Great views from the top. There is a survey marker there and an ammo box with a log book in it. The oldest entry I saw was 1988. In the one picture my hat is hanging on the marker stake. When we started back down I forgot my hat and didn’t realize it until we had been hiking for 20 minutes. It’s still there. If anyone goes up there please bring it back for me! LOL.




From Borrego Springs we drove towards Yuma, AZ and boondocked off of Ogilby Rd just north of American Girl Mine Road. We made a trip into Yuma to visit the Territorial Museum. It was an interesting place to visit but it really didn’t take us very long to go through the whole place. We did try locking Jane up while there though. 🙂


We also stopped in the old town area at Prison Hill Brewery for lunch and craft beers.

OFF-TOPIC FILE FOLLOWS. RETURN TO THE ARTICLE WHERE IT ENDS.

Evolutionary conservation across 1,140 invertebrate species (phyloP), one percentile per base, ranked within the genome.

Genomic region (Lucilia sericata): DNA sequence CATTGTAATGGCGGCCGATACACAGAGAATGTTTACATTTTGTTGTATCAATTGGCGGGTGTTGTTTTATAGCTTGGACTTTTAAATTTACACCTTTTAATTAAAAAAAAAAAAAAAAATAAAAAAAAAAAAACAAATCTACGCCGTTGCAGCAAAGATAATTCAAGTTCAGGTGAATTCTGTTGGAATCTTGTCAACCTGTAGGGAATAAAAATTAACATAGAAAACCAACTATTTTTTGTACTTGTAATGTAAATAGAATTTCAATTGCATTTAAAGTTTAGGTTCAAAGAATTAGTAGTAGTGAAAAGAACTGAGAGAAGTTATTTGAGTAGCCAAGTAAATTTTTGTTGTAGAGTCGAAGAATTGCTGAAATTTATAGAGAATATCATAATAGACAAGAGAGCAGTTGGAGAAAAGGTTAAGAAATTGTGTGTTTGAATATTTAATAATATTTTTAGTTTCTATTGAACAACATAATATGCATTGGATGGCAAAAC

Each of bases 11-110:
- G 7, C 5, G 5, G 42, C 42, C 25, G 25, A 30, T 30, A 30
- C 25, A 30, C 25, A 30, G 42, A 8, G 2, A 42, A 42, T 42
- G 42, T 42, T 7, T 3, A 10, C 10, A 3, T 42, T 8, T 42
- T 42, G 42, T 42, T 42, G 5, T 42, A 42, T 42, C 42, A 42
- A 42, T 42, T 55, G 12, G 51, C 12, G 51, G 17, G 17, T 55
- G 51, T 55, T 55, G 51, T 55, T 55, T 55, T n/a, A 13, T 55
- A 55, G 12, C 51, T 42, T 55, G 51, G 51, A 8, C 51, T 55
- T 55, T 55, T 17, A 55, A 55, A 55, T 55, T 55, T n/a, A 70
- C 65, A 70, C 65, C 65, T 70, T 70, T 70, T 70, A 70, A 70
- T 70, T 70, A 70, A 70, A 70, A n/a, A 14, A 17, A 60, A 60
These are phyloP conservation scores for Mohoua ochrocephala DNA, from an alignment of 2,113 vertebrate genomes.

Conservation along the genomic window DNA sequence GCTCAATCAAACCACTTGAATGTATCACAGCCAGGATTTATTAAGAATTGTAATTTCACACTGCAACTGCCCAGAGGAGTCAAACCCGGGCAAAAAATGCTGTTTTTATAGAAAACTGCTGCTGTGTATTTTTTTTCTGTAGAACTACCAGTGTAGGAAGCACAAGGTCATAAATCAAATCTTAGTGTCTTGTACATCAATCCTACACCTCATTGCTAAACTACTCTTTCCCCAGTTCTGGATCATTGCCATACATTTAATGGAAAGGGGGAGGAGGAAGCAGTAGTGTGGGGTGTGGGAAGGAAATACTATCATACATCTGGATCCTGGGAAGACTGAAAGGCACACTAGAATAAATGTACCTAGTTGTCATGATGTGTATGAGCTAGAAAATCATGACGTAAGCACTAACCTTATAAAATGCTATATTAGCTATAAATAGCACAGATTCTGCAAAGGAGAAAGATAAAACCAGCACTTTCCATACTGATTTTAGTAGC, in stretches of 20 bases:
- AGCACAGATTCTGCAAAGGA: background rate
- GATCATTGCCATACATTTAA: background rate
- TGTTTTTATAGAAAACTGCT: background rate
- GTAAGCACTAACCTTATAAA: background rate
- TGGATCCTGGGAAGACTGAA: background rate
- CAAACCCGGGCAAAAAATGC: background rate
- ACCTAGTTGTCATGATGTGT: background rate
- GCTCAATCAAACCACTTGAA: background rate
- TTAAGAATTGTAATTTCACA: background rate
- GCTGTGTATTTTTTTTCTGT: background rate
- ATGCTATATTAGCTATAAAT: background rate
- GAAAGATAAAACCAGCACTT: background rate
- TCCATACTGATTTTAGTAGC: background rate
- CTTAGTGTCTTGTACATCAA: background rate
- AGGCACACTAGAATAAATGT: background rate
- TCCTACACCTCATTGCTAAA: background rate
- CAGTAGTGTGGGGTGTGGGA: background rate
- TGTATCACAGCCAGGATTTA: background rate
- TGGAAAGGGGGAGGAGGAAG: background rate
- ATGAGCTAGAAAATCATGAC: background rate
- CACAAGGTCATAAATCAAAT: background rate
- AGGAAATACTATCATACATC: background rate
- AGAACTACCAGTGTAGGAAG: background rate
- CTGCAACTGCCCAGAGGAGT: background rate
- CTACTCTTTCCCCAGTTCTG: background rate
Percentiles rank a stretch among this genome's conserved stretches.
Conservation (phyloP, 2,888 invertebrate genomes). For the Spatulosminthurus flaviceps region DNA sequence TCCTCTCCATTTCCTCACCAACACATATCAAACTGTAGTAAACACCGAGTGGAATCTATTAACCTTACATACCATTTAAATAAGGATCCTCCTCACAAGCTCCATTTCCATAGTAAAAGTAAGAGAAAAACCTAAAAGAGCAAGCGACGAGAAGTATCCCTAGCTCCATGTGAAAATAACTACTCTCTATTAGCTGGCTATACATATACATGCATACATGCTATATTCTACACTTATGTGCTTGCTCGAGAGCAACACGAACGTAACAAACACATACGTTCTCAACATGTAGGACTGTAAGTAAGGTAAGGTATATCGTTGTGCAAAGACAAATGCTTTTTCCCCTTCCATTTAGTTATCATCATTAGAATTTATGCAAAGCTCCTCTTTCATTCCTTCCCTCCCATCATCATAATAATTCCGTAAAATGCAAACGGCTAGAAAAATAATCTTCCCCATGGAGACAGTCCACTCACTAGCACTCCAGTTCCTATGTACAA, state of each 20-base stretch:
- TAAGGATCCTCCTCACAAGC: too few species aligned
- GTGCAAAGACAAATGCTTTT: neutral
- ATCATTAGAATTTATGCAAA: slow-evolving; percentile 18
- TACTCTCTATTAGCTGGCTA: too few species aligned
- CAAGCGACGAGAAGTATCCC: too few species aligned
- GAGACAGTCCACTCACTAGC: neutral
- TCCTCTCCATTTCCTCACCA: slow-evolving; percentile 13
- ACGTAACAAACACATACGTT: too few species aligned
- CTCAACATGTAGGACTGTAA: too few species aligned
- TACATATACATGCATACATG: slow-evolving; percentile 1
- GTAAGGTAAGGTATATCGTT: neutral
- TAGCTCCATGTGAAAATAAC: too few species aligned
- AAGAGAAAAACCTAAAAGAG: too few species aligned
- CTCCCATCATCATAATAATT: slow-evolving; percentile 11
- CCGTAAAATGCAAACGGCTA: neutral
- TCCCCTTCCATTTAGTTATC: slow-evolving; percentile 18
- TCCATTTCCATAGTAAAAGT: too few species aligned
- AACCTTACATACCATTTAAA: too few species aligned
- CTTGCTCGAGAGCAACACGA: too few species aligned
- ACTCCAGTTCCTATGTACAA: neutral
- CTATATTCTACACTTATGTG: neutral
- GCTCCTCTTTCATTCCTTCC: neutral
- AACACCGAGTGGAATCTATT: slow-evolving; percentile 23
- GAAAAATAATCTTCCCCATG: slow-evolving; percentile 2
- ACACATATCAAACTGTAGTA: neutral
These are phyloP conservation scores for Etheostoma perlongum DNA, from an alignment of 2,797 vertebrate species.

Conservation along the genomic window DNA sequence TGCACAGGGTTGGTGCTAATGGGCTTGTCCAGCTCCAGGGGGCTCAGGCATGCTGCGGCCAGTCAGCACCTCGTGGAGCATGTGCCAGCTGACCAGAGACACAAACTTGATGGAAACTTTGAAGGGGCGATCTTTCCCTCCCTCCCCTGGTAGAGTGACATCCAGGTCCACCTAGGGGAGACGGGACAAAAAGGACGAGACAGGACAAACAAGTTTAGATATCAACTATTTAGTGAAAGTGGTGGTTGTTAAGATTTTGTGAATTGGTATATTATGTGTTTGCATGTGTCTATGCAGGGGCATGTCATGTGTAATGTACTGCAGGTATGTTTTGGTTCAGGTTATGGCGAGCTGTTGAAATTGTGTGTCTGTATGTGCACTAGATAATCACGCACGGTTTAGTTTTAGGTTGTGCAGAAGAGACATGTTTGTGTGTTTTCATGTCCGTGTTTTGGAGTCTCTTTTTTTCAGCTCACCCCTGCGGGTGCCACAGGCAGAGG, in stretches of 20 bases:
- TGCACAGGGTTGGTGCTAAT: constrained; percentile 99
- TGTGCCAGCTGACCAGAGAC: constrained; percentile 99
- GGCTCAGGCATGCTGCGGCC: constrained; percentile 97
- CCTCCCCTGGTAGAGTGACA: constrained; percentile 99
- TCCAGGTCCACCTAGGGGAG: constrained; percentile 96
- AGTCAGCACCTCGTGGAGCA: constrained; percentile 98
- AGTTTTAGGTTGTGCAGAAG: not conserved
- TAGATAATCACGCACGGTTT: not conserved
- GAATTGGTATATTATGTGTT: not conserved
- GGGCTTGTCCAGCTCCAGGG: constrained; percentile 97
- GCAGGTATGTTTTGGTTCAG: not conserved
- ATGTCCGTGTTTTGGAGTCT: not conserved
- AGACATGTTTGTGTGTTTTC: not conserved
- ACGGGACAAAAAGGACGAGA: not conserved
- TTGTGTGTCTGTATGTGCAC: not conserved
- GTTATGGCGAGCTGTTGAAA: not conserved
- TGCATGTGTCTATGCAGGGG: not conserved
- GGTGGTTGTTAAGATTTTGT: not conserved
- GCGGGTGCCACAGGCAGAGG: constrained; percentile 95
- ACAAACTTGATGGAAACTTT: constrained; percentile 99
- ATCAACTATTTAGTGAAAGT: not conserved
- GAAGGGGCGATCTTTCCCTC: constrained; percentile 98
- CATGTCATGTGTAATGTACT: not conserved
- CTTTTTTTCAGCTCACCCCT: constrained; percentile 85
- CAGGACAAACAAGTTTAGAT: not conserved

Sheldon and I drove up American Girl Mine Rd to where the first open pit is. The equipment there now is for asphalt production. We climbed up the hill with the wooden structure on it and went into the mine shaft there. Nothing in there, it just goes in straight for maybe 35ft. We looked through all the bits of kyanite on the ground and we now have bag of it that Sheldon collected and and stashed in the trailer for us to bring home.

We left Yuma and took I-8 towards Tucson. We stayed at High Chaparral RV Park near Casa Grande. Nothing fancy for a park but they had a pool, full hookups and was halfway between Phoenix and Tucson. With Passport America it was $17.50 per night plus 3$ for the third person.